Fats are a vital energy source for the human body that helps give our body energy and support cell growth. Fat also protects our organs and keeps our bodies warm. They help us absorb minerals and vitamins, build cell membranes, support nerve health, aid muscle movement, make blood clotting possible, and contribute to the process of inflammation to protect the body from contaminants.
Eating foods with fat can be part of a healthy diet, however, it is important to learn which foods to choose that provide good fats and balance the right amount of calories with all the foods you eat and calories you burn.
What are the main differences between saturated and unsaturated fats?
Saturated fats are fat molecules that are tightly packed with no double bonds between the carbon molecules. Their chemical structures contain many hydrogen atoms, hence they are “saturated” with hydrogen. Unsaturated fats contain less double bonds and fewer hydrogen atoms.
What foods have saturated fats?
Saturated fats tend to be solid at room temperature and naturally occur in many foods. The majority come from animal sources including meat and dairy products, and some plant oils.
- Fatty beef, pork, poultry with skin
- lard and cream, butter, cheese, and other dairy products made from whole or reduced-fat milk.
- Baked goods (pastries, pizza dough, cookies) and fried foods can also have saturated fat
- There are some plant-based oils such as palm oil, palm kernel oil, and coconut oil that include saturated fats.
What foods have unsaturated fats?
Unsaturated fats are liquid at room temperature and are considered healthy fats. They contain one or more double bonds. There are two types of unsaturated fats: monounsaturated and polyunsaturated. Monounsaturated fats contain only one double bond in their chemical structure while polyunsaturated fats contain two or more double bonds in their chemical structure.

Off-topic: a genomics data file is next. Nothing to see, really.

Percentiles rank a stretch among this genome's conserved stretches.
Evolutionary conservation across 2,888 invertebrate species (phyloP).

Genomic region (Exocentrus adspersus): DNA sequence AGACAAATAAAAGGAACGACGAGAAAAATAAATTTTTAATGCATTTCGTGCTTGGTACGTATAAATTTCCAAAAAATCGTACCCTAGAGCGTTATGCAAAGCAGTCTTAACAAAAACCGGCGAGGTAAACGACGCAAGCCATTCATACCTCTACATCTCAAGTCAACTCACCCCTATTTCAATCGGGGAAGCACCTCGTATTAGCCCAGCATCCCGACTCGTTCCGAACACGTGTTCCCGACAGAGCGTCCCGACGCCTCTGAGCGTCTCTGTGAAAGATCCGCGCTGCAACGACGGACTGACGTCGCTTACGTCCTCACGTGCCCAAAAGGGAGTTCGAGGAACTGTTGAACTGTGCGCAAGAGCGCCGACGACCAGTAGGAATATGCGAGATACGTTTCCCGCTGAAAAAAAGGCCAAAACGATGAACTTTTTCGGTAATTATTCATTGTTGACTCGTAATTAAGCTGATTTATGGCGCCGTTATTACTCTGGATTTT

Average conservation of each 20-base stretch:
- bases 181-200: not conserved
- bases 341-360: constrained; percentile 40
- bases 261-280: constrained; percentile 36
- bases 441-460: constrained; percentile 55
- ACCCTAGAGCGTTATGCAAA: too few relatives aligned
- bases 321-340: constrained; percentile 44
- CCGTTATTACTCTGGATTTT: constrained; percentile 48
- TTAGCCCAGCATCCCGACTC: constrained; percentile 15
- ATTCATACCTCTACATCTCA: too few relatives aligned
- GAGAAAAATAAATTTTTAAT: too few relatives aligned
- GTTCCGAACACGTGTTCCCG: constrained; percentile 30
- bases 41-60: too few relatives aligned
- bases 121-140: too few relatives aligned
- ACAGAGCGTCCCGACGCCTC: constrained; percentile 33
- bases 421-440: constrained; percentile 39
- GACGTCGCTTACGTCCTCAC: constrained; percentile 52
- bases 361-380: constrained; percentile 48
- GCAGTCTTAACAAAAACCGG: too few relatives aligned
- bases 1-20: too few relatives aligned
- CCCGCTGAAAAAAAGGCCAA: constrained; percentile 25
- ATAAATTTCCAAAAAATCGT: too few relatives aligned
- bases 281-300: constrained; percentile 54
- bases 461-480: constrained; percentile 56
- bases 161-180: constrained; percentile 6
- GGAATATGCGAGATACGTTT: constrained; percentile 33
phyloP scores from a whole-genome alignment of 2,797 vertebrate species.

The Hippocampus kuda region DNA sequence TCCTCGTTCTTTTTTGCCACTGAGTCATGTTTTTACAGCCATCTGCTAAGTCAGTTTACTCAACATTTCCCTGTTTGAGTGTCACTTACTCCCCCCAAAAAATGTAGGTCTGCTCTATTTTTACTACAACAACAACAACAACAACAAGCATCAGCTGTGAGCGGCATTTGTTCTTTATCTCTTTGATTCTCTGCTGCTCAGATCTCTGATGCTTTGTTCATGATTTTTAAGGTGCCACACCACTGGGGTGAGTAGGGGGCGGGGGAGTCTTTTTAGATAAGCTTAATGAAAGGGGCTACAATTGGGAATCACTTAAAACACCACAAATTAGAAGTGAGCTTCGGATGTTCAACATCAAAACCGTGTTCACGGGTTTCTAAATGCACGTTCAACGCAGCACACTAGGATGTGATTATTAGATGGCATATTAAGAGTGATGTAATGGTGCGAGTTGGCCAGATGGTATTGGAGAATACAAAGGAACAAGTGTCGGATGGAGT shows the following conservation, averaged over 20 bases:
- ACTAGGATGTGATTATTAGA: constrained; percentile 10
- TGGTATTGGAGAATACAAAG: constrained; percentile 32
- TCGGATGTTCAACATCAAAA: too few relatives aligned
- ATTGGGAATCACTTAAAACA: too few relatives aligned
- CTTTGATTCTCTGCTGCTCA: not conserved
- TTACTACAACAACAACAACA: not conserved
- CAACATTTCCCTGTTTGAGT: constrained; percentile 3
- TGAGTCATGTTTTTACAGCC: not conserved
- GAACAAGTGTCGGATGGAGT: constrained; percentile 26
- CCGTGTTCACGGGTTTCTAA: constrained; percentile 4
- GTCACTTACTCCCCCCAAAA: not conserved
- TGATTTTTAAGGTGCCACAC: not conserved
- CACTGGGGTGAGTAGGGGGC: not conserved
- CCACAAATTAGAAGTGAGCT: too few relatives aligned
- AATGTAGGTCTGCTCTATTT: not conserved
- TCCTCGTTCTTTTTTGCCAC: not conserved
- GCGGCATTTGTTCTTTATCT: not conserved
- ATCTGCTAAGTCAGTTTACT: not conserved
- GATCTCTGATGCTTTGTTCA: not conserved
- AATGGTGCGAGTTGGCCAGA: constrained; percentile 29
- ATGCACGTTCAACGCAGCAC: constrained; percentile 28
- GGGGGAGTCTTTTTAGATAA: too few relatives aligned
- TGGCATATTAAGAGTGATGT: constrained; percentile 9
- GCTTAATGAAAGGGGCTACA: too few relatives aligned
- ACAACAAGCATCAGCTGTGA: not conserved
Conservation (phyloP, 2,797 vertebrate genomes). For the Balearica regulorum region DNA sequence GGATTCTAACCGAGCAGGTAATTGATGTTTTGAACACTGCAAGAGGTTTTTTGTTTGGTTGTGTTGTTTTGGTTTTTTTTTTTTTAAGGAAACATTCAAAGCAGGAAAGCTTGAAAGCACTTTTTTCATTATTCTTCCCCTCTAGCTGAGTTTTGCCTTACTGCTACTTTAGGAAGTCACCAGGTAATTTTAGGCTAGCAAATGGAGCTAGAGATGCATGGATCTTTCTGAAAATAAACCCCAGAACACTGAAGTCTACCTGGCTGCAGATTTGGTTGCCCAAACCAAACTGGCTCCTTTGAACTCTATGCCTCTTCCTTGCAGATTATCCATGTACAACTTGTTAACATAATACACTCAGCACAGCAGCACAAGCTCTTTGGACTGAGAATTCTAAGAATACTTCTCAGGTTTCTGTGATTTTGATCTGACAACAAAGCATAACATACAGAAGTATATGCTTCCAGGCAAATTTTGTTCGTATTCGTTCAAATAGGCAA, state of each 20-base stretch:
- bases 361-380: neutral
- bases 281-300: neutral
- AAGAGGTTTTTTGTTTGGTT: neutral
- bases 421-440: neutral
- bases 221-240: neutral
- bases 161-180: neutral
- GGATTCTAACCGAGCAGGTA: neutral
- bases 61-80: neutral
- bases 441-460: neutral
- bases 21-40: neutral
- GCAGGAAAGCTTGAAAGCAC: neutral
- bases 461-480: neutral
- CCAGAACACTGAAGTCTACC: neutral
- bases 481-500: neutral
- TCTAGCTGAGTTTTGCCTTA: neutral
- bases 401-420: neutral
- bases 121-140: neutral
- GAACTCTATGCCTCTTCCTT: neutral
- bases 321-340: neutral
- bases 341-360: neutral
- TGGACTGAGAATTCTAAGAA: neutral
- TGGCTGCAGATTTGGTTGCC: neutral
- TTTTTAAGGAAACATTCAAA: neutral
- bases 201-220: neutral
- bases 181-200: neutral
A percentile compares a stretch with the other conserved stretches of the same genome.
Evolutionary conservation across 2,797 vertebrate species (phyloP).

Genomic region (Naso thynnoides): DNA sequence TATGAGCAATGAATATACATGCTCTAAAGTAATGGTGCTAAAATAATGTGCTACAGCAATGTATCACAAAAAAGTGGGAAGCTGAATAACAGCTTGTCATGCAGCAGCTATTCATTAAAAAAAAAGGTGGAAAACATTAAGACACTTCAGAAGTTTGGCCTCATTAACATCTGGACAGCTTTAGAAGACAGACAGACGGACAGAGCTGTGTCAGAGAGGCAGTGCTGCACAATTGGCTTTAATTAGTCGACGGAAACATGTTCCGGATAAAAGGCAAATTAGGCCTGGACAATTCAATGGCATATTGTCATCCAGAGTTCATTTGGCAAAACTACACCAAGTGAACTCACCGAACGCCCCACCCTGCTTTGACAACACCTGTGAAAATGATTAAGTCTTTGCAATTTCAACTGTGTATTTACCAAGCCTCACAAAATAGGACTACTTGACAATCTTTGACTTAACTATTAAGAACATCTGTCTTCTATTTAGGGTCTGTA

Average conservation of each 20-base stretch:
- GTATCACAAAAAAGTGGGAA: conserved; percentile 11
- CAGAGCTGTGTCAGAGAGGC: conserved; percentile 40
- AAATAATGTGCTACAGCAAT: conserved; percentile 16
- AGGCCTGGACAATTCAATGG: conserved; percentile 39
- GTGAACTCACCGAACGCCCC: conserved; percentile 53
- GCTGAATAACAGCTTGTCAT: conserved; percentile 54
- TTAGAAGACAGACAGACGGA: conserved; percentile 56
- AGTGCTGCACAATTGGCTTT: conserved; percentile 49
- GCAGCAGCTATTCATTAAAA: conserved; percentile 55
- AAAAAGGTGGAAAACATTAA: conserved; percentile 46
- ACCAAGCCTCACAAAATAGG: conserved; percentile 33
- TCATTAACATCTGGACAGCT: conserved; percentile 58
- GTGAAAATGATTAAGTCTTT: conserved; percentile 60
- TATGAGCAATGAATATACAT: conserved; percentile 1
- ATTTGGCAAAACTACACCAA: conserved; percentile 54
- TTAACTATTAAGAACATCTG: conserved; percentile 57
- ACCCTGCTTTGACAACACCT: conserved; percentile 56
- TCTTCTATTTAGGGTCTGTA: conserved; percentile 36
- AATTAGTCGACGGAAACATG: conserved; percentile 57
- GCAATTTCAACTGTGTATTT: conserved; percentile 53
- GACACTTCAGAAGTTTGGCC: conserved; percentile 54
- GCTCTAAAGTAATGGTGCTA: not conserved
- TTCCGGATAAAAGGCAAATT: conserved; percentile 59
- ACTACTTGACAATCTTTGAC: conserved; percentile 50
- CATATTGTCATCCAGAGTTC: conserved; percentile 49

- Nuts such as almonds
- Plant oils such as canola or vegetable oil
- Olives, olive oil
- Certain fish such as salmon and tuna, which contain omega-3 unsaturated fatty acids
What are the health risks/benefits of each fat?
Both fats can have different effects on cholesterol levels in our body. Saturated fats tend to raise levels of LDL cholesterol in your blood which increases the risk of heart disease and stroke. When eaten in moderation, monounsaturated fats and polyunsaturated fats can improve blood cholesterol when used in place of saturated fats as part of a healthy diet. Unsaturated fats help lower a person’s level of LDL, reduce inflammation, and can contribute to building stronger cell membranes in the body.
Fats are a vital energy source for the human body that helps give our body energy and support cell growth. However, a diet with too much of either fat can increase body weight along which could also increase the risk of cardiovascular disease. In terms of calories, both saturated and unsaturated fats contribute nine calories to every gram of fat. They are more energy-dense than carbohydrates and proteins, therefore, consuming high amounts can lead to weight gain or being overweight.
What are ways to incorporate healthy fat?
For the most part, try choosing foods that provide monounsaturated and polyunsaturated fats. When possible, swap out saturated and trans fat for unsaturated fats. However, there are situations when you can’t avoid saturated fats completely since many foods have a combination of both.
Other ways you can lower your intake of saturated fats is by:
- Maintaining a diet with a variety of fo fruits, vegetables, whole grains, lean dairy products, poultry, fish, and nuts
- Minimize processed foods and fried foods made with unhydrogenated oil
It’s all about practicing intentional choices and balancing the number of calories from all the foods consumed with the number of calories you burn daily. Aim for a diet that emphasizes on including a wide variety of nutrient-dense foods can also help ensure a healthy intake of fat.
Here are some recipes with healthy fats: